EDUCATION: School board talks Head of Class, academics
The Lee County Education Foundation made a large step forward in local education through its Head of Class project, the Lee County Board of Education declared Tuesday — and that was only the start.
The foundation’s Head of Class project bestows $50,000 on the entire staff of the school which is judged to be the best school in the county through a mixture of both test scores and the amount of low-income students at the school. That formula is perhaps unique in the entire country, and when the project began in 2010 it brought former governors and education experts — including a former U.S. Secretary of Education — to Deep River Elementary School speaking in praise of the program.
Dr. Lynn Smith, chairman of the school board, said having all those dignitaries in Lee County praising the foundation was well deserved for a program which could be emulated nationwide as a more realistic form of doling out merit-based pay.
For that work, the group was honored Tuesday night at the school board’s monthly meeting in advance of a North Carolina School Boards Association (NCSBA) meeting later this month. The education foundation was awarded placement on the NCSBA’s honor roll for business and non-profit groups which have helped public education in North Carolina.
The school board also heard presentations about academics. Superintendent Andy Bryan said the district's recently released test scores have spurred conversations about how to best improve teaching methods, and Carol Chappell, the district's director of K-5 instruction, updated the board on new state law which requires a stronger focus on early childhood reading.
Multiple times a year, Chappell said, students must read a passage out loud and then answer questions about it, and teachers will then grade them on a scale of 1-10, with 7 being the cut-off for grade level. If a student is below grade level, parents must be notified and a personal education plan will be created for the student.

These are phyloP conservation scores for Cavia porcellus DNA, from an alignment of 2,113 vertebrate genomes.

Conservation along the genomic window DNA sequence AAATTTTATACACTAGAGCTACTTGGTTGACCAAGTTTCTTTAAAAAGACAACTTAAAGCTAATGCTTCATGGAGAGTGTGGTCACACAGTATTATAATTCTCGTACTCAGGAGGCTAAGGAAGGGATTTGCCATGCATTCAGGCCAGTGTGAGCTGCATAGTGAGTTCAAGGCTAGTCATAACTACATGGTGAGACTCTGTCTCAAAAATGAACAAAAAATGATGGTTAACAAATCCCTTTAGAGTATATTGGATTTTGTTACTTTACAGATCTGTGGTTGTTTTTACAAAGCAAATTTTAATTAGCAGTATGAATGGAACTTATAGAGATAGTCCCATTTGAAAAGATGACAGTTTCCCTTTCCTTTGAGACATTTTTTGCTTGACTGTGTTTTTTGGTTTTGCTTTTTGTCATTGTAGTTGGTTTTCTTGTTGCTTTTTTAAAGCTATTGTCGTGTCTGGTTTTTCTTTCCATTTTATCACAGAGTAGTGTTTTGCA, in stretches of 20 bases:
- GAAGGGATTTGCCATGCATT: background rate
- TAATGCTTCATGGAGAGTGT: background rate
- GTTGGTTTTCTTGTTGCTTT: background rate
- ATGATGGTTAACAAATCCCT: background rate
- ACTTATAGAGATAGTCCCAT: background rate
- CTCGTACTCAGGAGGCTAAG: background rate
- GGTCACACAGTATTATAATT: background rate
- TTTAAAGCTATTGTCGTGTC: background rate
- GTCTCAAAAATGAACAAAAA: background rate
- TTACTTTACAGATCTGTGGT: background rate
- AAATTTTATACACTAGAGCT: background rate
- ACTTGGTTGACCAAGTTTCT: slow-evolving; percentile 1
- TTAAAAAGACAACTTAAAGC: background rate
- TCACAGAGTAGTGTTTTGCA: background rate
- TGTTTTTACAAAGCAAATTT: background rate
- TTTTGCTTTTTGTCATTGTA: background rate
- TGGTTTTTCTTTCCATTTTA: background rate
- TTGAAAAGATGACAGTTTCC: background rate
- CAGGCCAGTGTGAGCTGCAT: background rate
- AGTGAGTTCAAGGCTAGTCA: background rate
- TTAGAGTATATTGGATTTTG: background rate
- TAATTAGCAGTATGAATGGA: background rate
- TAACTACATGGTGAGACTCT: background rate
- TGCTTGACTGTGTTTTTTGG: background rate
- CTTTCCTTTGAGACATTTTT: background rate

“I think this will give parents info they never had before, not this specific,” Chappell said. “I think it’ll also get parents more involved at home. They’ve got to be reading to them.”
The state will also now require all children who can’t read at grade level by the end of third grade to attend summer school for reading-intensive classes. Students won’t be held back, though, even if they don’t improve after summer school.
School Board Vice Chairman Mark Akinosho asked if teachers like these changes. Chappell said reception has been mixed, with some teachers worried that more and more required tests are pushing into instructional time. Akinosho then asked about separating struggling students into groups, so they wouldn’t have to face being embarrassed by stronger readers in class. Similarly, board member John Bonardi asked if it would be sensible to group the worst students with the best teachers; Bryan said it might be a better idea to use tutors or teaching assistants.
“We’d have to really look at it to see if we could make a determination about students and what they need,” Bryan said, adding that he's also considering a summer program for struggling second graders in Lee County.
Akinosho said Bonardi could be onto something, although Wendy Carlyle, a fellow board member, interrupted to say she was against tracking students by ability instead of by age as is done now — especially since having the best teachers only focused on the worst students would unfairly punish good students.
“Children on both ends of the spectrum need master teachers,” she said.
Bonardi, though, said he thought it was still worth considering since many of the struggling students might have parents who also don’t read at a third grade level. Since they're not going to get help at home like their more advanced classmates might, he said, why not give them the best help possible in the classroom?
“It won’t level the playing field, but it will help,” Bonardi said.
Bryan said a new literacy committee made up of Chappell, Director of Secondary Education Tina Poltrock and Director of Special Programs Lyn Warren will be looking into many possibilities related to reading instruction from Pre-K to 12th grade, and that the school board will be receiving reports soon.
Earlier in the meeting, the board also heard presentations from a Lee Early College science teacher and a group of science teachers and students from Lee County High School who talked about a new teaching method called modeling that is used to teach science.
The students said they liked the more collaborative nature of the work, and the teachers also said they hope this method stays in place Stephen Roman, a Lee Senior science teacher, said it makes the information more interesting and relevant to students while also making them more accountable for their own education.